1. The appellant is a registered pattadar of some lands. She brought a suit against the 1st defendant, the Secretary of State for India in Council, for the recovery of a sum of money collected from her as penal assessment for unauthorised irrigation of her fields with water from a government channel. The District Munsif gave a decree in her favour; but the Subordinate Judge dismissed her suit on the ground that the water which flowed through a breach aided in the cultivation of her lands. The facts found are that there was a breach in the channel which supplies water to the appellant's fields. That was closed and, a few days after its closure, it was again breached owing, it is alleged, to cattle passing and repassing on the portion of the bund newly put up and the water that flowed through the breach passed on to the appellant's fields. The Subordinate Judge holds the appellant liable to the levy of penal water-cess as her lands were benefited by the water which flowed through the breach. His finding on this point is in the following terms:
it cannot be said that the cultivation of the-lands in question was not aided by the Government water which flowed through the breach for three or four days into them and that ploughing was not facilitated by the said water. Hence, 1 am of opinion that the water which flowed through the breach into the lauds in possession of defendants 2 and 3 aided in the cultivation of the said lands.
The question is whether on this finding a ryotwari tenant in possession of what is known as mamool wet is liable to pay penal assessment in respect of water which flowed into his land without his doing anything to let the water into it. The channel in which the breach occurred is admittedly the channel which supplies water to the appellant's fields for irrigation. The contention of the 1st defendant is that the pipe through which water flows from the channel into the appellant's fields was closed for a time by the revenue authorities and therefore the appellant was not entitled to get water during that time from the channel and the use of the water flowing through a breach was not water to which the appellant was entitled and therefore the Revenue authorities are entitled to levy penal assesment. Does the case of the appellant come within the proviso to Section 1 of the Irrigation Cess Act, VII of 1865. The proviso is in the following terms:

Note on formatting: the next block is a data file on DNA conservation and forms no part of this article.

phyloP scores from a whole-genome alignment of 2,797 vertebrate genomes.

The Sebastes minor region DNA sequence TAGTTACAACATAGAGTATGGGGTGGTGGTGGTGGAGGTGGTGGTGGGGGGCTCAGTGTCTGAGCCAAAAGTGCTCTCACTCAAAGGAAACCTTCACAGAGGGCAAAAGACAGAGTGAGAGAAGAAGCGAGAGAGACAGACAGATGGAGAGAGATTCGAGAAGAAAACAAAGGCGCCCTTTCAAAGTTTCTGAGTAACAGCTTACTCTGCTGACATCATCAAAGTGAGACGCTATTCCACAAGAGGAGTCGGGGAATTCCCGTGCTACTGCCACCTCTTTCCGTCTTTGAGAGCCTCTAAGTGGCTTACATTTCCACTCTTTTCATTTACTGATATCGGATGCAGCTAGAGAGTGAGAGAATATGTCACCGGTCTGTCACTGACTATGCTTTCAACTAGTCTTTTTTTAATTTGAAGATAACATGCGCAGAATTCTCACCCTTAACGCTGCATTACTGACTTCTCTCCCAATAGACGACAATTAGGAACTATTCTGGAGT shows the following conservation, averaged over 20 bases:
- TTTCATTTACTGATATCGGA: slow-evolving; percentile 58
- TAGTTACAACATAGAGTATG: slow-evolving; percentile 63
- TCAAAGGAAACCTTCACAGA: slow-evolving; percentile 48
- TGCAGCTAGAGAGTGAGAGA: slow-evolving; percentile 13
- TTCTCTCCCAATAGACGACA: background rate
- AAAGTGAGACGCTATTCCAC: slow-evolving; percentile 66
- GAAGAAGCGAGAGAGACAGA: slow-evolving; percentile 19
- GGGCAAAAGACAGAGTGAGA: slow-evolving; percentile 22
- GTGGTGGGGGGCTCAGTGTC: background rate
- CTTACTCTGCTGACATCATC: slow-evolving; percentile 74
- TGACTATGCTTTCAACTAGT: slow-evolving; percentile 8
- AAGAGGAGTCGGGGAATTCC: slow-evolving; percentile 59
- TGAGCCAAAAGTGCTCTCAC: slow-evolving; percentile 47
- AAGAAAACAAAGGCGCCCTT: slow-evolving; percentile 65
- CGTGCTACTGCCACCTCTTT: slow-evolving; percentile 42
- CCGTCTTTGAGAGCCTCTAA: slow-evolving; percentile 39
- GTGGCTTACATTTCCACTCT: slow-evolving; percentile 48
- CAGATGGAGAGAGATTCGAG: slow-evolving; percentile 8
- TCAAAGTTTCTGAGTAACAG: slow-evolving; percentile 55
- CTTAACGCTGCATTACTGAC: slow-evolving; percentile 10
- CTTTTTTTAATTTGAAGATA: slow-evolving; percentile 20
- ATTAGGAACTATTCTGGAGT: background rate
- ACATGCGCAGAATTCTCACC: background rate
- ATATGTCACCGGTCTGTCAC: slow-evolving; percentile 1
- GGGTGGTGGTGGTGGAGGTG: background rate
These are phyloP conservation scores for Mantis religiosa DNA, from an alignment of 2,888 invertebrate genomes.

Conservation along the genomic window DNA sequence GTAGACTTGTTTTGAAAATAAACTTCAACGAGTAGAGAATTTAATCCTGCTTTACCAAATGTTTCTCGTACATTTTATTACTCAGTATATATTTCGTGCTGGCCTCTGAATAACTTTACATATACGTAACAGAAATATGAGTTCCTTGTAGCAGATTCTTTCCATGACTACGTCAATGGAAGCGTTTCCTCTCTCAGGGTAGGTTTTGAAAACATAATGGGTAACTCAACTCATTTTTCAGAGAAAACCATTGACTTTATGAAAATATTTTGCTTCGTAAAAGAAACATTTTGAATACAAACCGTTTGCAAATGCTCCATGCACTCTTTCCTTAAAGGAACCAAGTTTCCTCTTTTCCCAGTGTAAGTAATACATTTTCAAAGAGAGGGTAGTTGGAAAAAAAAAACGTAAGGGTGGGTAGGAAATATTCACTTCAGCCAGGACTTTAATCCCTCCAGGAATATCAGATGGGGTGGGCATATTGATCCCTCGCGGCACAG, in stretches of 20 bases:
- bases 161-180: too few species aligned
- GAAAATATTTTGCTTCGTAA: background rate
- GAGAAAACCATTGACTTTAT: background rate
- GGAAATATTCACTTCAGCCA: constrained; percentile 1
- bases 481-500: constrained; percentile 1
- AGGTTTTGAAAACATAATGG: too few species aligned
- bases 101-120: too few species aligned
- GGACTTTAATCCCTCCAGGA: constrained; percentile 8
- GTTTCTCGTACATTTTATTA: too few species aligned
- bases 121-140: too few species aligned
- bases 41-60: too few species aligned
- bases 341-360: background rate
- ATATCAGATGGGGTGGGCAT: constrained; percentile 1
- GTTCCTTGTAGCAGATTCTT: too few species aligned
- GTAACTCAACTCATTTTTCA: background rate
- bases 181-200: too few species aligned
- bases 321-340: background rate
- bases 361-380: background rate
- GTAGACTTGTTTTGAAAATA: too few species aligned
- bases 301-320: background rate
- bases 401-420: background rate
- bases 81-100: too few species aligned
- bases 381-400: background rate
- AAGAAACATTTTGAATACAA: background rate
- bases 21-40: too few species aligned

Provided also that no cess shall be leviable under this act in respect of land under ryotwari settlement which is classified and assessed as wet unless the same be irrigated by using without due authority water from any source herein before mentioned and such a source is different from or in addition to that which has been assigned by the revenue authorities or adjudged by a competent Civil Court as a source of irrigation.